Monday, October 18, 2010

The Uses and Misuses of Intelligence in Four US Wars

President Harry S. Truman created the Central Intelligence Agency in 1947 to ensure that the policy community would have access to independent intelligence analysis that was free of the policy advocacy of the Department of State and the Department of Defense. The CIA's most important analytic mission was the production of national intelligence estimates (NIEs) and assessments that tracked significant political and military developments and provided premonitory intelligence on looming threats and confrontations.

One gauge for measuring the success of the CIA's intelligence analysis is to measure the Agency's performance before and during four controversial wars: Korea, Vietnam, Iraq, and Afghanistan. Three presidents (Truman, Eisenhower, and Johnson) did not interfere with the production of intelligence analysis in these crises; two presidents (Nixon and George W. Bush) tried to slant intelligence analysis; and now President Obama is fighting a war without benefit of the estimative capabilities of the intelligence community.

President Truman wanted sensitive intelligence with the bark on, and that is what he and President Dwight Eisenhower got from the CIA during the Korean War. Unfortunately, the CIA made a series of fundamental errors in its judgments, including failures to understand the policies and actions of North Korean leader Kim Il Sung, ascertain the nature of Kim's dialogue with the Soviets and the Chinese, provide strategic warning of Kim's decision to go to war, and anticipate China's entry into the war.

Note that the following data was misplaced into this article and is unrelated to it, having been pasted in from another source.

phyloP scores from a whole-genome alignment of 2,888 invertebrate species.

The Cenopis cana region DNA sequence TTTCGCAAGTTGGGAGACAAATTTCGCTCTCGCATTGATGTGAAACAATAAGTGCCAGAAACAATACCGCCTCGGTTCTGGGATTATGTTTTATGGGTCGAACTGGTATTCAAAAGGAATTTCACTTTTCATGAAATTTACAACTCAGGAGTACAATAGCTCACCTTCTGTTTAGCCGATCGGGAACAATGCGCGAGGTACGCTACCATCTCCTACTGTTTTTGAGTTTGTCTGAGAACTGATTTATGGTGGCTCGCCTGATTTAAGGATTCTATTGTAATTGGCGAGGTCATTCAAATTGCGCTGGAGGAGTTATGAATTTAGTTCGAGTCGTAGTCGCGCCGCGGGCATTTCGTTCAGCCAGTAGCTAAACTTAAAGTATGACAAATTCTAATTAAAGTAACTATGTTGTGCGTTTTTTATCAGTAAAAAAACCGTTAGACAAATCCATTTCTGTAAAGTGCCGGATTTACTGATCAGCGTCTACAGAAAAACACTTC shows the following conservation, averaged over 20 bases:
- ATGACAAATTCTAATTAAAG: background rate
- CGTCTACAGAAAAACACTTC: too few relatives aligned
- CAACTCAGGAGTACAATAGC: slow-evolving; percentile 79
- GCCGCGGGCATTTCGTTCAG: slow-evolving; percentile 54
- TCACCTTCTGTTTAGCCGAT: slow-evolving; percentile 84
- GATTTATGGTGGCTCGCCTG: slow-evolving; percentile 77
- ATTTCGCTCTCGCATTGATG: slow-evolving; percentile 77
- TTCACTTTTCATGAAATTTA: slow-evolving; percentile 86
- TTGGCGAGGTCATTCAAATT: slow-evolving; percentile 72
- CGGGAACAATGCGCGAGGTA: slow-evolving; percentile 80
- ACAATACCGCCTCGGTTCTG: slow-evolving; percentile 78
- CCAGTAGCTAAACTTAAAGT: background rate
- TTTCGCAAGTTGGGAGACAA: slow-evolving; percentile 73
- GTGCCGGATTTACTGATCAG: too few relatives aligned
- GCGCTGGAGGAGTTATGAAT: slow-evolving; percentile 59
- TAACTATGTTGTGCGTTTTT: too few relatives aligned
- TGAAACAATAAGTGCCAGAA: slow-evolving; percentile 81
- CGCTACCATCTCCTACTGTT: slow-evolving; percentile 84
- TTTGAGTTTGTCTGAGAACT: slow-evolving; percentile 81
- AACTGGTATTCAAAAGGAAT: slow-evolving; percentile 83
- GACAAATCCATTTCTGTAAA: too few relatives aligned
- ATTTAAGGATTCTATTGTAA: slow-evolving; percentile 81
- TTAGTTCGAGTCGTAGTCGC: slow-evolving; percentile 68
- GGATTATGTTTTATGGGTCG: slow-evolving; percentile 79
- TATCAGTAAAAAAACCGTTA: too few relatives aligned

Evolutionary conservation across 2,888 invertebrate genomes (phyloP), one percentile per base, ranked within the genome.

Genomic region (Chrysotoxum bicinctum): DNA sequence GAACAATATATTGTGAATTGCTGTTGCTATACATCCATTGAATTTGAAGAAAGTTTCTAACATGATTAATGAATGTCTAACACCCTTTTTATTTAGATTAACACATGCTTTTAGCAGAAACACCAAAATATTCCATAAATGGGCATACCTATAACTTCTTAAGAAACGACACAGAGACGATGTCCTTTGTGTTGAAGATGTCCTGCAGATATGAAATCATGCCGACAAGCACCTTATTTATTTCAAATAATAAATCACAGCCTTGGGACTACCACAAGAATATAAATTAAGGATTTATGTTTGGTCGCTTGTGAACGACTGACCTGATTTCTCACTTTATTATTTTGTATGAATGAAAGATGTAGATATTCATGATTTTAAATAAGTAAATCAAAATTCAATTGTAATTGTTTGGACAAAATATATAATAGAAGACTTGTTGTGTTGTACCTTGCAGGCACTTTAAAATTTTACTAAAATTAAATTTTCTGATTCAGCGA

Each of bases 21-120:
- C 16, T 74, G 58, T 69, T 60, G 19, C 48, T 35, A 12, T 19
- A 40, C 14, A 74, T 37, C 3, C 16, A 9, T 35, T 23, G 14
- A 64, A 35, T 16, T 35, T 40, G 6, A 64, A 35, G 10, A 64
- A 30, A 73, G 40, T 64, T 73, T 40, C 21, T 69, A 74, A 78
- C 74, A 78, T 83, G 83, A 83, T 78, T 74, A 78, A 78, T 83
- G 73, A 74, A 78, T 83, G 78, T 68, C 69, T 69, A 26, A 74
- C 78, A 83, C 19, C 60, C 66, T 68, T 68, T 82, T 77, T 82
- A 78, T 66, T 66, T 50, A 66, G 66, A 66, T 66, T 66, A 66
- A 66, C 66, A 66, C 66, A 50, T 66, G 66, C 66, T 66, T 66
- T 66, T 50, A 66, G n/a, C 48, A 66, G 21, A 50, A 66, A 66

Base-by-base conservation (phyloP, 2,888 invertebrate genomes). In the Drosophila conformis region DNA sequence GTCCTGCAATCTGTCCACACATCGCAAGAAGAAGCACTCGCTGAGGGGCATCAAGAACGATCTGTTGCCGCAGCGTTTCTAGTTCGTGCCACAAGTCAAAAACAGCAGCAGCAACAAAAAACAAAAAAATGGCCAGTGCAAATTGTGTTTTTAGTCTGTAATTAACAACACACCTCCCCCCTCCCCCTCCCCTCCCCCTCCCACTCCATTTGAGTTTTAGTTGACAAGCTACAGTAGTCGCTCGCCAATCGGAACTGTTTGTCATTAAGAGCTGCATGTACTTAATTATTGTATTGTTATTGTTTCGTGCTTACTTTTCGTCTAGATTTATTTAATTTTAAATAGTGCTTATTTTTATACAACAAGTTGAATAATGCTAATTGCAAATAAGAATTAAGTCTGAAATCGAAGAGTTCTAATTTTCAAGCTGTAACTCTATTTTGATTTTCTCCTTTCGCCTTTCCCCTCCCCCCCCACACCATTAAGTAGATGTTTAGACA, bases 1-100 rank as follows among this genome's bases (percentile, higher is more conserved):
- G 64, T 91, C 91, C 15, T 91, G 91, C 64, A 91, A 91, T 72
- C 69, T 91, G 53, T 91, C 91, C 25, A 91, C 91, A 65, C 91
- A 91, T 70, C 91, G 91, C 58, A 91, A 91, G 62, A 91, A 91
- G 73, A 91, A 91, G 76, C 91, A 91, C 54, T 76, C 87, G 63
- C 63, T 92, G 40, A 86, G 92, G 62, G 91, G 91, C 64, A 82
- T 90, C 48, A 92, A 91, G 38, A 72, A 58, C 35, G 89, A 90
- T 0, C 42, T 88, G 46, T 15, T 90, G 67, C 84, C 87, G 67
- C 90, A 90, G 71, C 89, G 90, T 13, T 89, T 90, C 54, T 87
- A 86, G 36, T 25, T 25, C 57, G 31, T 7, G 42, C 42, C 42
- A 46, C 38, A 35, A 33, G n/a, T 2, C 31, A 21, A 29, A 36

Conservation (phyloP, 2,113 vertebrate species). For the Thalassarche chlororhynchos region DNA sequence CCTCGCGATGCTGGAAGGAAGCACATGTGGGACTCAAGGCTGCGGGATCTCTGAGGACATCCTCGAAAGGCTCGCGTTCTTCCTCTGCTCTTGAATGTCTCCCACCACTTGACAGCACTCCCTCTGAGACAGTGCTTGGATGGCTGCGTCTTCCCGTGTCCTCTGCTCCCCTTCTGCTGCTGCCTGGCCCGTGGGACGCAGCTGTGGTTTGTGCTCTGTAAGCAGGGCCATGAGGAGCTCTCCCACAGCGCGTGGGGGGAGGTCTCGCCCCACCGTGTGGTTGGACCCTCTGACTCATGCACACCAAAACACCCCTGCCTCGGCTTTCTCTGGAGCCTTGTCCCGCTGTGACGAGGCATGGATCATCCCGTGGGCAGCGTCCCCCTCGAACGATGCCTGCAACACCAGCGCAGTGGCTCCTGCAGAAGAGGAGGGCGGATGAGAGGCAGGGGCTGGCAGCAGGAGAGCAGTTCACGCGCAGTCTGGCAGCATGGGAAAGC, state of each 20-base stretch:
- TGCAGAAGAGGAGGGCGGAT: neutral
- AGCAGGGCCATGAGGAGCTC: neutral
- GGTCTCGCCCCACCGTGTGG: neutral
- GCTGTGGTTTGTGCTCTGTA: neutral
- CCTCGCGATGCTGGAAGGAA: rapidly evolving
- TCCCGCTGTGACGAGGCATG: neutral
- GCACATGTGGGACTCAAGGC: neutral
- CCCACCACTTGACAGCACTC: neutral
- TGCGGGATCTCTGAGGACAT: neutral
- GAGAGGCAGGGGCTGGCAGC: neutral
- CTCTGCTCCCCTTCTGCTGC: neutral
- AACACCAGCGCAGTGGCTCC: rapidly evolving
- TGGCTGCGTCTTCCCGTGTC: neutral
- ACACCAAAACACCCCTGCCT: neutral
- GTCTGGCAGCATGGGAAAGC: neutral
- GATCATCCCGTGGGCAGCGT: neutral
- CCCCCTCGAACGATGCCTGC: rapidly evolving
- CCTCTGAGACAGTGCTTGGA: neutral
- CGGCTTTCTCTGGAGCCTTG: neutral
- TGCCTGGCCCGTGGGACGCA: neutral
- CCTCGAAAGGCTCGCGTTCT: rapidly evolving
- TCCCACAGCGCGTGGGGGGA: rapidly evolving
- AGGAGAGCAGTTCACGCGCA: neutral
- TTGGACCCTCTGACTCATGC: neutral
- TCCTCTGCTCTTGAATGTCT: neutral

As a result of these failures, President Truman named the first civilian director of the CIA - Allen Dulles - and supported the creation of an elite Office of National Estimates (ONE) under Harvard Professor William Langer, a senior Office of Strategic Services (OSS) analyst during World War II. ONE consisted of two offices, an upper tier known as the Board of National Estimates (BNE), composed of senior government and academic officials, and an estimates staff composed of intelligence professionals who drafted NIE's. ONE quickly became the focal point of the CIA's intelligence analysis until it was abolished in 1973 by CIA director James Schlesinger, who shared the Nixon administration's desire to end ONE's independence and its dominance within the intelligence community.



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Who am I?

I am a law enforcement professional with over 35 years experience in both sworn and civilian positions. I have service in 3 different countries in both the northern and southern hemispheres.

My principal areas of expertise are: (1) Intelligence, (2) Training and Development, (3) Knowledge Management, and (4) Administration/Supervision.

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